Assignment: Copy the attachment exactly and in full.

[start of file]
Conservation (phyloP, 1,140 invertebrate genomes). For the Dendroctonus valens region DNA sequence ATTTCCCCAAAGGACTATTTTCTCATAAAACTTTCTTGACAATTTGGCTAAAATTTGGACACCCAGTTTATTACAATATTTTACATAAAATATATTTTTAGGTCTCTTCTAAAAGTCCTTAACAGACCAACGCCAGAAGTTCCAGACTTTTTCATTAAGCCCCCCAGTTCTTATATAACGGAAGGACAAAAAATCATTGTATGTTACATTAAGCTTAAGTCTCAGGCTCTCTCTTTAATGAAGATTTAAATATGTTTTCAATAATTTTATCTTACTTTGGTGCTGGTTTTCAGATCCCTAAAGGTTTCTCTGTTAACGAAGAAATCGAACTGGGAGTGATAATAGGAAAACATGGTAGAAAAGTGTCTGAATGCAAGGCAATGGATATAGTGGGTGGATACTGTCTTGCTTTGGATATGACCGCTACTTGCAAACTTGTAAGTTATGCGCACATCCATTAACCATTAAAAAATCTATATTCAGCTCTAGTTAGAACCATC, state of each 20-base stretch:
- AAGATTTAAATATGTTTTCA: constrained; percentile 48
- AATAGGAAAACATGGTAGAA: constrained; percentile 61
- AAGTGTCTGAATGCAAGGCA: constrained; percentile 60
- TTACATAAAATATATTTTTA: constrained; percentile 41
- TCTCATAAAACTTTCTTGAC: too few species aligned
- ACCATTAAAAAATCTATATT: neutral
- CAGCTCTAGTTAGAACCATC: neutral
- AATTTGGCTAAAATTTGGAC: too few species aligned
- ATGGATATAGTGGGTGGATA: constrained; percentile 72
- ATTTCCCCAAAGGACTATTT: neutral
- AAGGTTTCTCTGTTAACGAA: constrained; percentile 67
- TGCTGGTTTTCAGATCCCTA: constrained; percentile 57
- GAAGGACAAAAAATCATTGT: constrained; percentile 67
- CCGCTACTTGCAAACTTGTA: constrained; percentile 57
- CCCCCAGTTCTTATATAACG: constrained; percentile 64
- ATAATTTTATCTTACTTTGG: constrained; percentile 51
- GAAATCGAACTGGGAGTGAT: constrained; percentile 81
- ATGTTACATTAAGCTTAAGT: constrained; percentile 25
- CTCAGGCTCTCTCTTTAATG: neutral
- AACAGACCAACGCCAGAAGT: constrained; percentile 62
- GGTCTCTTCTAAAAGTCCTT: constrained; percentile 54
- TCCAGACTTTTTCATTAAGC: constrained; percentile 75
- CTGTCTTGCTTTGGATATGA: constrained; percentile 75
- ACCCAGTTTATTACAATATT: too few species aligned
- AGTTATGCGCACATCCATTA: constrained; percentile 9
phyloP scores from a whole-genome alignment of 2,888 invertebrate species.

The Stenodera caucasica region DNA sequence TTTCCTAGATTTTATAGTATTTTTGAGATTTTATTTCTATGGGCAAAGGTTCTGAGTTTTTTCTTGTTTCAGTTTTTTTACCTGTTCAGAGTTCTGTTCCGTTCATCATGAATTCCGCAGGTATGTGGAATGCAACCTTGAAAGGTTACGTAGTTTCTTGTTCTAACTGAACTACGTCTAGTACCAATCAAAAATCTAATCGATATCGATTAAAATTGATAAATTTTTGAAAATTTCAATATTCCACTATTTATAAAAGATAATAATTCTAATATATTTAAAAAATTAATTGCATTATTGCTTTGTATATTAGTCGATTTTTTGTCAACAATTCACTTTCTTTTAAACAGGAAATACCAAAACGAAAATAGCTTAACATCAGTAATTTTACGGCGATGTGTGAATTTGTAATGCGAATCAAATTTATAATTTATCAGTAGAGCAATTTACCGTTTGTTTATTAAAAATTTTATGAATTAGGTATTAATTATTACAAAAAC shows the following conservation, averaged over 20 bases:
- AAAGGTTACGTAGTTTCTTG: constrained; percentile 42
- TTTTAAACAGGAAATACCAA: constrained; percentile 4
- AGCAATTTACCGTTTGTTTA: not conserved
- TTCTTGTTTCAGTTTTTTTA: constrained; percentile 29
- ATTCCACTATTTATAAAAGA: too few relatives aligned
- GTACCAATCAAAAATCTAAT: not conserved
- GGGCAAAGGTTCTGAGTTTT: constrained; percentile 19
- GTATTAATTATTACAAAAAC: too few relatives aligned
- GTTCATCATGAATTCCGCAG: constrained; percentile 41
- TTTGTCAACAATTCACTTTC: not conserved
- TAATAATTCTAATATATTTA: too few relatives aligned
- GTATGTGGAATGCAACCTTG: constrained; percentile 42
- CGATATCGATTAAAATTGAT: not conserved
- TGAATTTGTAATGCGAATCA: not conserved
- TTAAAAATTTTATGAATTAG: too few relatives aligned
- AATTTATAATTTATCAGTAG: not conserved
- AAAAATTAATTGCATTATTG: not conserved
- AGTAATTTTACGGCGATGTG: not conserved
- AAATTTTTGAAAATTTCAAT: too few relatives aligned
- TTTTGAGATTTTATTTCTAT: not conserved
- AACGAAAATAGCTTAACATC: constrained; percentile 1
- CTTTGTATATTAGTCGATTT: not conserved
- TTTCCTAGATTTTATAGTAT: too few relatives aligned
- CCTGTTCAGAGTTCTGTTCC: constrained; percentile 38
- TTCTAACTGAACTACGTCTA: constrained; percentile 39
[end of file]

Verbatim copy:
Conservation (phyloP, 1,140 invertebrate genomes). For the Dendroctonus valens region DNA sequence ATTTCCCCAAAGGACTATTTTCTCATAAAACTTTCTTGACAATTTGGCTAAAATTTGGACACCCAGTTTATTACAATATTTTACATAAAATATATTTTTAGGTCTCTTCTAAAAGTCCTTAACAGACCAACGCCAGAAGTTCCAGACTTTTTCATTAAGCCCCCCAGTTCTTATATAACGGAAGGACAAAAAATCATTGTATGTTACATTAAGCTTAAGTCTCAGGCTCTCTCTTTAATGAAGATTTAAATATGTTTTCAATAATTTTATCTTACTTTGGTGCTGGTTTTCAGATCCCTAAAGGTTTCTCTGTTAACGAAGAAATCGAACTGGGAGTGATAATAGGAAAACATGGTAGAAAAGTGTCTGAATGCAAGGCAATGGATATAGTGGGTGGATACTGTCTTGCTTTGGATATGACCGCTACTTGCAAACTTGTAAGTTATGCGCACATCCATTAACCATTAAAAAATCTATATTCAGCTCTAGTTAGAACCATC, state of each 20-base stretch:
- AAGATTTAAATATGTTTTCA: constrained; percentile 48
- AATAGGAAAACATGGTAGAA: constrained; percentile 61
- AAGTGTCTGAATGCAAGGCA: constrained; percentile 60
- TTACATAAAATATATTTTTA: constrained; percentile 41
- TCTCATAAAACTTTCTTGAC: too few species aligned
- ACCATTAAAAAATCTATATT: neutral
- CAGCTCTAGTTAGAACCATC: neutral
- AATTTGGCTAAAATTTGGAC: too few species aligned
- ATGGATATAGTGGGTGGATA: constrained; percentile 72
- ATTTCCCCAAAGGACTATTT: neutral
- AAGGTTTCTCTGTTAACGAA: constrained; percentile 67
- TGCTGGTTTTCAGATCCCTA: constrained; percentile 57
- GAAGGACAAAAAATCATTGT: constrained; percentile 67
- CCGCTACTTGCAAACTTGTA: constrained; percentile 57
- CCCCCAGTTCTTATATAACG: constrained; percentile 64
- ATAATTTTATCTTACTTTGG: constrained; percentile 51
- GAAATCGAACTGGGAGTGAT: constrained; percentile 81
- ATGTTACATTAAGCTTAAGT: constrained; percentile 25
- CTCAGGCTCTCTCTTTAATG: neutral
- AACAGACCAACGCCAGAAGT: constrained; percentile 62
- GGTCTCTTCTAAAAGTCCTT: constrained; percentile 54
- TCCAGACTTTTTCATTAAGC: constrained; percentile 75
- CTGTCTTGCTTTGGATATGA: constrained; percentile 75
- ACCCAGTTTATTACAATATT: too few species aligned
- AGTTATGCGCACATCCATTA: constrained; percentile 9
phyloP scores from a whole-genome alignment of 2,888 invertebrate species.

The Stenodera caucasica region DNA sequence TTTCCTAGATTTTATAGTATTTTTGAGATTTTATTTCTATGGGCAAAGGTTCTGAGTTTTTTCTTGTTTCAGTTTTTTTACCTGTTCAGAGTTCTGTTCCGTTCATCATGAATTCCGCAGGTATGTGGAATGCAACCTTGAAAGGTTACGTAGTTTCTTGTTCTAACTGAACTACGTCTAGTACCAATCAAAAATCTAATCGATATCGATTAAAATTGATAAATTTTTGAAAATTTCAATATTCCACTATTTATAAAAGATAATAATTCTAATATATTTAAAAAATTAATTGCATTATTGCTTTGTATATTAGTCGATTTTTTGTCAACAATTCACTTTCTTTTAAACAGGAAATACCAAAACGAAAATAGCTTAACATCAGTAATTTTACGGCGATGTGTGAATTTGTAATGCGAATCAAATTTATAATTTATCAGTAGAGCAATTTACCGTTTGTTTATTAAAAATTTTATGAATTAGGTATTAATTATTACAAAAAC shows the following conservation, averaged over 20 bases:
- AAAGGTTACGTAGTTTCTTG: constrained; percentile 42
- TTTTAAACAGGAAATACCAA: constrained; percentile 4
- AGCAATTTACCGTTTGTTTA: not conserved
- TTCTTGTTTCAGTTTTTTTA: constrained; percentile 29
- ATTCCACTATTTATAAAAGA: too few relatives aligned
- GTACCAATCAAAAATCTAAT: not conserved
- GGGCAAAGGTTCTGAGTTTT: constrained; percentile 19
- GTATTAATTATTACAAAAAC: too few relatives aligned
- GTTCATCATGAATTCCGCAG: constrained; percentile 41
- TTTGTCAACAATTCACTTTC: not conserved
- TAATAATTCTAATATATTTA: too few relatives aligned
- GTATGTGGAATGCAACCTTG: constrained; percentile 42
- CGATATCGATTAAAATTGAT: not conserved
- TGAATTTGTAATGCGAATCA: not conserved
- TTAAAAATTTTATGAATTAG: too few relatives aligned
- AATTTATAATTTATCAGTAG: not conserved
- AAAAATTAATTGCATTATTG: not conserved
- AGTAATTTTACGGCGATGTG: not conserved
- AAATTTTTGAAAATTTCAAT: too few relatives aligned
- TTTTGAGATTTTATTTCTAT: not conserved
- AACGAAAATAGCTTAACATC: constrained; percentile 1
- CTTTGTATATTAGTCGATTT: not conserved
- TTTCCTAGATTTTATAGTAT: too few relatives aligned
- CCTGTTCAGAGTTCTGTTCC: constrained; percentile 38
- TTCTAACTGAACTACGTCTA: constrained; percentile 39